Defensive Truck Driving Safety Tips

May 22, 2013

Even the most well-trained, safety-conscious professional truck driver is at risk of engaging in driving behaviors that could lead to a crash on today's crowded highways. Weather conditions or road conditions change and suddenly "driving too fast for conditions" becomes a risk factor. Failing to look - or looking and not seeing - impaired performance because of fatigue, inattention or daydreaming or an unexpected external distraction can all lead to a truck crash.

To help commercial drivers be better prepared for any highway condition and to raise consciousness among truckers about common driving errors the Federal Motor Carrier Safety Administration has developed a web-based driving tips project developed to provide defensive driving safety information and offer valuable driving tips through an easily accessible tool, the internet.

The driving tips, ideas, and suggestions on the site are supported with real-world 25- to 30-second video clips recorded in a naturalistic (open roadway, non-test track) driving study conducted by the Virginia Tech Transportation Institute (VTTI).

The video clips show examples of driver errors that serve to motivate drivers to become safer and avoid dangerous driving situations. Also, as a training exercise, each video clip is followed by a set of questions to help encourage drivers to think about and examine the driver's behavior in the clip. FMCSA encourages fleet safety managers to use the web site for their driver training programs.

Following are several tips that offer preventive measures drivers can take to help avoid crashes and stay safe on the highway.

TIP 1: Always Wear Your Safety Belt

It is critical that when you are driving, either short distances or on long trips, you should always wear your safety belt. It is also critical that if you have a passenger, he/she should buckle up as well. In case of a sudden stop or crash, a safety belt will keep you secured to the seat, helping prevent injury or death that may occur from you being thrown from your seat into the steering wheel, dash, or windshield. From 2001 data, NHTSA reported that 60% of all passengers killed in traffic crashes were unrestrained.

The Large Truck Crash Causation Study reported that 23% of combination truck, single-vehicle crashes involved the driver not wearing a safety belt. A Virginia Tech Transportation Institute (VTTI) naturalistic study of truck driver safety belt use found that in baseline events (i.e., non-crash), 39.6% of drivers were un-belted. However, in incidents, that number jumped to 66.5% indicating that not wearing a safety belt may be indicative of other risky driving behaviors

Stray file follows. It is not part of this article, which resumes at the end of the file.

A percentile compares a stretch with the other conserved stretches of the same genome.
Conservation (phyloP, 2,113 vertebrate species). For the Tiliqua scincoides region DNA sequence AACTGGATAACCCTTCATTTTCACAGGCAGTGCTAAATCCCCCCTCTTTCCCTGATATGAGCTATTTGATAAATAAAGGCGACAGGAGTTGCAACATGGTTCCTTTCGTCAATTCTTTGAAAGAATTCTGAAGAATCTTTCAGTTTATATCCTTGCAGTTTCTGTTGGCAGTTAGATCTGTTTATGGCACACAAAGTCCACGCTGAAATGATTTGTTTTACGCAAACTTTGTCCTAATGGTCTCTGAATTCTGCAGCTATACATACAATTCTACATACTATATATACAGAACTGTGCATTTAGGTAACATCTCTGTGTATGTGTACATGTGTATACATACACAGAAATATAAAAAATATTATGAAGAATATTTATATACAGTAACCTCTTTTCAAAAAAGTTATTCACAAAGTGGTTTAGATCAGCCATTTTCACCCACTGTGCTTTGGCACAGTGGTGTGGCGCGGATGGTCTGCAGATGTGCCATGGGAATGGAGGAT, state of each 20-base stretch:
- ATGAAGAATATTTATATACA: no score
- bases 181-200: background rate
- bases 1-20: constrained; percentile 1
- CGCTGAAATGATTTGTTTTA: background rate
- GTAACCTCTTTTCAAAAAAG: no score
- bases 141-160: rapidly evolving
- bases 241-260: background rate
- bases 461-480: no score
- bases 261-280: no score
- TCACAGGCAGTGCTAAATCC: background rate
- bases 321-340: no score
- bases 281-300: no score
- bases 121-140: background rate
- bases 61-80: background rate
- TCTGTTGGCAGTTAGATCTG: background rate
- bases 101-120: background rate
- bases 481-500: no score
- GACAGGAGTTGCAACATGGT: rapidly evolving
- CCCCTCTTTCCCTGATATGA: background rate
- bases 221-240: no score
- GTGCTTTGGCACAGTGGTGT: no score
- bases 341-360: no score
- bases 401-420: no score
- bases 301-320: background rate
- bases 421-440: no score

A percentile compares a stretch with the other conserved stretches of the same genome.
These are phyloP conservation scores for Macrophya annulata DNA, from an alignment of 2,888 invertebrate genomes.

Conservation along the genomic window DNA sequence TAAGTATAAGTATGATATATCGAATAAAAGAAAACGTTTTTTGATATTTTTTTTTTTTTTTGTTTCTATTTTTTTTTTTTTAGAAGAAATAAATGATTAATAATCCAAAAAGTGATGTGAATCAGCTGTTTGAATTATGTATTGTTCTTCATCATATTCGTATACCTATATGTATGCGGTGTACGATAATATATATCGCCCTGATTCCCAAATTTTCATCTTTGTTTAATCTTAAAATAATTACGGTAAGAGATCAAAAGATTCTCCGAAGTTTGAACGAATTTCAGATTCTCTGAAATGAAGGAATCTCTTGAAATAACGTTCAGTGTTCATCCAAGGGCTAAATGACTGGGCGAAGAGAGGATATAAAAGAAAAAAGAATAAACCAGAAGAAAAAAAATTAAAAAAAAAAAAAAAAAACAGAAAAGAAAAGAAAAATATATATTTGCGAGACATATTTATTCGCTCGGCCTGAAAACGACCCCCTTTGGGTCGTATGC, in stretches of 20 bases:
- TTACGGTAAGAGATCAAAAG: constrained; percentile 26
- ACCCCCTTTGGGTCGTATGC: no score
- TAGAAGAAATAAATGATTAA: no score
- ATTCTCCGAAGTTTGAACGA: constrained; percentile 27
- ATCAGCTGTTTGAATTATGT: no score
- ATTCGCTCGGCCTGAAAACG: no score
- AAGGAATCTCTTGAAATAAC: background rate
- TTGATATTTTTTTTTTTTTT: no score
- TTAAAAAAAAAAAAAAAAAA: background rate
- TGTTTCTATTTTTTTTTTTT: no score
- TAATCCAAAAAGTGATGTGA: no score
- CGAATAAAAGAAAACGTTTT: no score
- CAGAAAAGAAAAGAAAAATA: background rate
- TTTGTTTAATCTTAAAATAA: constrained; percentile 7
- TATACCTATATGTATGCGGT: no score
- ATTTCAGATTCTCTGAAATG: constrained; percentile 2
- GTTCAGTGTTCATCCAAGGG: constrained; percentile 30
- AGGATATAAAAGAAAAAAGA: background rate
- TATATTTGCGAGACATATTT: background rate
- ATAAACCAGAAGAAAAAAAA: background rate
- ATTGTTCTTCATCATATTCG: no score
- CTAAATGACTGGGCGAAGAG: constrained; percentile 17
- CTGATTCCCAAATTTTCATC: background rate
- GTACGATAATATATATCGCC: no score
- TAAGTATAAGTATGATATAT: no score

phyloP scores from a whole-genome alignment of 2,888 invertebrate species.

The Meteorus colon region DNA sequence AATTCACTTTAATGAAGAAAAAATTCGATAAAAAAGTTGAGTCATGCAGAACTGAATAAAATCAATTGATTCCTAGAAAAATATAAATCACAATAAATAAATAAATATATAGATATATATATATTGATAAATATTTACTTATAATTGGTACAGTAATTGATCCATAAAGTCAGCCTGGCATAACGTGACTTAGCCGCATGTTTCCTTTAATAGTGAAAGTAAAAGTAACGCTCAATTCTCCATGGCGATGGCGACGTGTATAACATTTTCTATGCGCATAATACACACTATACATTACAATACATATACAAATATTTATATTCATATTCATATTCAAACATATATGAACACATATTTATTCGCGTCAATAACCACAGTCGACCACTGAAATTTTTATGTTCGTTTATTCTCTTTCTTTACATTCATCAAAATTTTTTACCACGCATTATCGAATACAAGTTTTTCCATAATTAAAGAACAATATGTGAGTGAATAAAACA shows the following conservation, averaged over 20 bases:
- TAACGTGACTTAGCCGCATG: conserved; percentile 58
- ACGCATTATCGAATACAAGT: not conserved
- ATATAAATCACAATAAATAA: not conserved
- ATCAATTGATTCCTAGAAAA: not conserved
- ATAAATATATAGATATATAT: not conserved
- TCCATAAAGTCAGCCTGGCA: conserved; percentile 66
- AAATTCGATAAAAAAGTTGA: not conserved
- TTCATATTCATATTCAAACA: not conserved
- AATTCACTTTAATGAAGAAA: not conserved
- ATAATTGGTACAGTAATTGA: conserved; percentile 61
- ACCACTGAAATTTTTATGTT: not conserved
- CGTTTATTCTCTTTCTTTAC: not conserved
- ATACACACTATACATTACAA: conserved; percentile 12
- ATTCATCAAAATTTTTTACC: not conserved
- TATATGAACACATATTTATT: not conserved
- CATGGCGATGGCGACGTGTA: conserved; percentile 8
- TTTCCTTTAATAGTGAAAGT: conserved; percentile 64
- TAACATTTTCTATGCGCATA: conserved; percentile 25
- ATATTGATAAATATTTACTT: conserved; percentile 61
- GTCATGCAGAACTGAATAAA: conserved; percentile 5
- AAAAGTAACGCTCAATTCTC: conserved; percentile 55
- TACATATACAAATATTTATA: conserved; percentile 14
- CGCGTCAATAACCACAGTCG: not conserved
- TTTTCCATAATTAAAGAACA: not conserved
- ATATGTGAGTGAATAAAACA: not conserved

TIP 2: Reduce your driving speed in adverse road and/or weather conditions

The Large Truck Crash Causation Study reported that 23% of large-truck crashes occurred when truck drivers were traveling too fast for conditions. Adjust your speed to safely match weather conditions, road conditions, visibility, and traffic. Excessive driving speed is a major cause of fatal crashes, and higher speeds may cause more severe crashes. The Fatality Analysis Reporting System (FARS) recently reported that 25% of speeding-related large-truck fatalities occurred during adverse weather conditions.

You should reduce your speed by 1/3 on wet roads and by 1/2 or more on snow packed roads (i.e., if you would normally be traveling at a speed of 60 mph on dry pavement, then on a wet road you should reduce your speed to 40 mph, and on a snow-packed road you should reduce your speed to 30 mph). When you come upon slick, icy roads you should drive slowly and cautiously and pull off the road if you can no longer safely control the vehicle.

Also keep in mind that when it first starts to rain, water mixes with oil on the road making it particularly slippery.

Manufacturers generally advise drivers not to use a retarder [also called a "Jake" brake] on wet or slippery roadway conditions. In fact, a Safety Board Investigation of a motor coach crash that occurred in Canon City, Colorado, in December 1999, revealed that an enabled retarder most likely triggered the loss of control and eventual crash of the motor coach on a snow-covered and mountainous roadway.

TIP 3: Enter a curve slowly

Speed limits posted on curve warning signs are intended for passenger vehicles, not large trucks. Large trucks should reduce their speed even further. Studies have shown that large trucks entering a curve, even at the posted speed limit, have lost control and rolled over due to their high center of gravity.Forty percent of speeding-related fatalities occur on curves. Braking in a curve can cause the wheels to lock up and the vehicle to skid.

TIP 4: Reduce your speed before entering an exit/entrance ramp

Approach an exit/entrance ramp at a safe speed. Truck rollovers are more likely to occur on exit/entrance ramps when the driver misjudges the sharpness of the ramp curve and enters the curve at an excessive speed. The posted speed limit on an exit/entrance ramp generally shows the safe speed for a passenger vehicle; the safe speed for a large truck is usually significantly lower than the posted speed. Even though ramps and interchanges make up less than 5% of all highway miles, 20 to 30% of all large-truck crashes occur on or near ramps.